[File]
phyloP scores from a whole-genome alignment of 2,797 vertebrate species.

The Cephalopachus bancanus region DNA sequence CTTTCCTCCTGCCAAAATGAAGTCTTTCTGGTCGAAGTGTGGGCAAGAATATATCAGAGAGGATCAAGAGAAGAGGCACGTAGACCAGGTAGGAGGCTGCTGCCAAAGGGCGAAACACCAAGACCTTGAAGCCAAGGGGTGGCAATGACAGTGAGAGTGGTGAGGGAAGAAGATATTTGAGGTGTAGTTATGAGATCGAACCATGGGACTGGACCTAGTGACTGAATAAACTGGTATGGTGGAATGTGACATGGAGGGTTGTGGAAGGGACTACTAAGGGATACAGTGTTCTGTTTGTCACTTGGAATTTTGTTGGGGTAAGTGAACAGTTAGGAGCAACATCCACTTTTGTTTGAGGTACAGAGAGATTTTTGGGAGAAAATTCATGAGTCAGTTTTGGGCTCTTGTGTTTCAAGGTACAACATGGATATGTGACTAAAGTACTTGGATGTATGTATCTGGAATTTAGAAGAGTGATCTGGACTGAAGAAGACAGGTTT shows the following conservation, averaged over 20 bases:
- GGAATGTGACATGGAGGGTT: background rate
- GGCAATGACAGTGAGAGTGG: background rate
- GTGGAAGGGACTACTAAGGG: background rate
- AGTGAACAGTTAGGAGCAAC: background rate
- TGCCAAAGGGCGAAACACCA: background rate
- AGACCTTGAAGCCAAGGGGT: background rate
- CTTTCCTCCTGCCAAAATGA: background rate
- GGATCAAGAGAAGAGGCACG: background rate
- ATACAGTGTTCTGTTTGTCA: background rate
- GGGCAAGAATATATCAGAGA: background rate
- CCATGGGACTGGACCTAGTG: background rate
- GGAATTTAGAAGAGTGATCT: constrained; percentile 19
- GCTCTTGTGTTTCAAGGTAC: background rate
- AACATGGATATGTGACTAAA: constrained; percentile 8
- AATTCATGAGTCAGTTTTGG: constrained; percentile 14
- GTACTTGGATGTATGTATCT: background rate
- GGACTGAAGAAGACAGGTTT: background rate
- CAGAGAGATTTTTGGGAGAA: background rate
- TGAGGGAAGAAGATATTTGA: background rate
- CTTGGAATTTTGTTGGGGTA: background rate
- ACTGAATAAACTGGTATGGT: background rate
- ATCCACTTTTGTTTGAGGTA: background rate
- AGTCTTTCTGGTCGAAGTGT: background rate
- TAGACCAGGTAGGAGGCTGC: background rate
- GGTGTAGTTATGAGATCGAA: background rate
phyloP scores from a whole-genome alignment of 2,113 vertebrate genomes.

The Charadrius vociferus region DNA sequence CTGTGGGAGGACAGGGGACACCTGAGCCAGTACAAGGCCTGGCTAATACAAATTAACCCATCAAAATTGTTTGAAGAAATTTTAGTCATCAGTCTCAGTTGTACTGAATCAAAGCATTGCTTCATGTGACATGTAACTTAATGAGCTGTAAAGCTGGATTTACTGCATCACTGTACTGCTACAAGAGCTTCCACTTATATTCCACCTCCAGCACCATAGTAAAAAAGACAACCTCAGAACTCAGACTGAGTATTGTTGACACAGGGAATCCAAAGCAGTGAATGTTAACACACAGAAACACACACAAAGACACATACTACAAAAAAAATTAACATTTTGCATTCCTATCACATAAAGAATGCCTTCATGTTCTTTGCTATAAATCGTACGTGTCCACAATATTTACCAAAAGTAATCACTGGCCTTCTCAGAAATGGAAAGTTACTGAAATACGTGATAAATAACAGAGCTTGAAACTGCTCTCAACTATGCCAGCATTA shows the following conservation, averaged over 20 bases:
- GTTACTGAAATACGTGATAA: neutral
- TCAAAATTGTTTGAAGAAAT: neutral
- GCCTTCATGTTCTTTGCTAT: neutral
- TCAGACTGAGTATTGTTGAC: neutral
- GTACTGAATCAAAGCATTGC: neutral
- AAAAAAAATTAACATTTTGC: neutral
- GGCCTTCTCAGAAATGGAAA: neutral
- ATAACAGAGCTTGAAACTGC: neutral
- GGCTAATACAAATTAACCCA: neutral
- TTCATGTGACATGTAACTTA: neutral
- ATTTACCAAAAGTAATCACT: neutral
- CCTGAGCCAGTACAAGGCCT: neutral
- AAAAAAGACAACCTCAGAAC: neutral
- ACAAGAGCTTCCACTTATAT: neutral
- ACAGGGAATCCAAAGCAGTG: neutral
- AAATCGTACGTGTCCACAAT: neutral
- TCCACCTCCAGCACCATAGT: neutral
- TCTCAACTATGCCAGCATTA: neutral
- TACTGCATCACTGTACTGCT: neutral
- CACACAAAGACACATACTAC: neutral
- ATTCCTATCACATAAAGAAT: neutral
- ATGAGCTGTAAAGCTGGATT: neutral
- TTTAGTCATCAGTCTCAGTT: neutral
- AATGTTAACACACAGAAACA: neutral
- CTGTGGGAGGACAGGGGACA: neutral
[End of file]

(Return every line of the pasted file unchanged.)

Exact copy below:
phyloP scores from a whole-genome alignment of 2,797 vertebrate species.

The Cephalopachus bancanus region DNA sequence CTTTCCTCCTGCCAAAATGAAGTCTTTCTGGTCGAAGTGTGGGCAAGAATATATCAGAGAGGATCAAGAGAAGAGGCACGTAGACCAGGTAGGAGGCTGCTGCCAAAGGGCGAAACACCAAGACCTTGAAGCCAAGGGGTGGCAATGACAGTGAGAGTGGTGAGGGAAGAAGATATTTGAGGTGTAGTTATGAGATCGAACCATGGGACTGGACCTAGTGACTGAATAAACTGGTATGGTGGAATGTGACATGGAGGGTTGTGGAAGGGACTACTAAGGGATACAGTGTTCTGTTTGTCACTTGGAATTTTGTTGGGGTAAGTGAACAGTTAGGAGCAACATCCACTTTTGTTTGAGGTACAGAGAGATTTTTGGGAGAAAATTCATGAGTCAGTTTTGGGCTCTTGTGTTTCAAGGTACAACATGGATATGTGACTAAAGTACTTGGATGTATGTATCTGGAATTTAGAAGAGTGATCTGGACTGAAGAAGACAGGTTT shows the following conservation, averaged over 20 bases:
- GGAATGTGACATGGAGGGTT: background rate
- GGCAATGACAGTGAGAGTGG: background rate
- GTGGAAGGGACTACTAAGGG: background rate
- AGTGAACAGTTAGGAGCAAC: background rate
- TGCCAAAGGGCGAAACACCA: background rate
- AGACCTTGAAGCCAAGGGGT: background rate
- CTTTCCTCCTGCCAAAATGA: background rate
- GGATCAAGAGAAGAGGCACG: background rate
- ATACAGTGTTCTGTTTGTCA: background rate
- GGGCAAGAATATATCAGAGA: background rate
- CCATGGGACTGGACCTAGTG: background rate
- GGAATTTAGAAGAGTGATCT: constrained; percentile 19
- GCTCTTGTGTTTCAAGGTAC: background rate
- AACATGGATATGTGACTAAA: constrained; percentile 8
- AATTCATGAGTCAGTTTTGG: constrained; percentile 14
- GTACTTGGATGTATGTATCT: background rate
- GGACTGAAGAAGACAGGTTT: background rate
- CAGAGAGATTTTTGGGAGAA: background rate
- TGAGGGAAGAAGATATTTGA: background rate
- CTTGGAATTTTGTTGGGGTA: background rate
- ACTGAATAAACTGGTATGGT: background rate
- ATCCACTTTTGTTTGAGGTA: background rate
- AGTCTTTCTGGTCGAAGTGT: background rate
- TAGACCAGGTAGGAGGCTGC: background rate
- GGTGTAGTTATGAGATCGAA: background rate
phyloP scores from a whole-genome alignment of 2,113 vertebrate genomes.

The Charadrius vociferus region DNA sequence CTGTGGGAGGACAGGGGACACCTGAGCCAGTACAAGGCCTGGCTAATACAAATTAACCCATCAAAATTGTTTGAAGAAATTTTAGTCATCAGTCTCAGTTGTACTGAATCAAAGCATTGCTTCATGTGACATGTAACTTAATGAGCTGTAAAGCTGGATTTACTGCATCACTGTACTGCTACAAGAGCTTCCACTTATATTCCACCTCCAGCACCATAGTAAAAAAGACAACCTCAGAACTCAGACTGAGTATTGTTGACACAGGGAATCCAAAGCAGTGAATGTTAACACACAGAAACACACACAAAGACACATACTACAAAAAAAATTAACATTTTGCATTCCTATCACATAAAGAATGCCTTCATGTTCTTTGCTATAAATCGTACGTGTCCACAATATTTACCAAAAGTAATCACTGGCCTTCTCAGAAATGGAAAGTTACTGAAATACGTGATAAATAACAGAGCTTGAAACTGCTCTCAACTATGCCAGCATTA shows the following conservation, averaged over 20 bases:
- GTTACTGAAATACGTGATAA: neutral
- TCAAAATTGTTTGAAGAAAT: neutral
- GCCTTCATGTTCTTTGCTAT: neutral
- TCAGACTGAGTATTGTTGAC: neutral
- GTACTGAATCAAAGCATTGC: neutral
- AAAAAAAATTAACATTTTGC: neutral
- GGCCTTCTCAGAAATGGAAA: neutral
- ATAACAGAGCTTGAAACTGC: neutral
- GGCTAATACAAATTAACCCA: neutral
- TTCATGTGACATGTAACTTA: neutral
- ATTTACCAAAAGTAATCACT: neutral
- CCTGAGCCAGTACAAGGCCT: neutral
- AAAAAAGACAACCTCAGAAC: neutral
- ACAAGAGCTTCCACTTATAT: neutral
- ACAGGGAATCCAAAGCAGTG: neutral
- AAATCGTACGTGTCCACAAT: neutral
- TCCACCTCCAGCACCATAGT: neutral
- TCTCAACTATGCCAGCATTA: neutral
- TACTGCATCACTGTACTGCT: neutral
- CACACAAAGACACATACTAC: neutral
- ATTCCTATCACATAAAGAAT: neutral
- ATGAGCTGTAAAGCTGGATT: neutral
- TTTAGTCATCAGTCTCAGTT: neutral
- AATGTTAACACACAGAAACA: neutral
- CTGTGGGAGGACAGGGGACA: neutral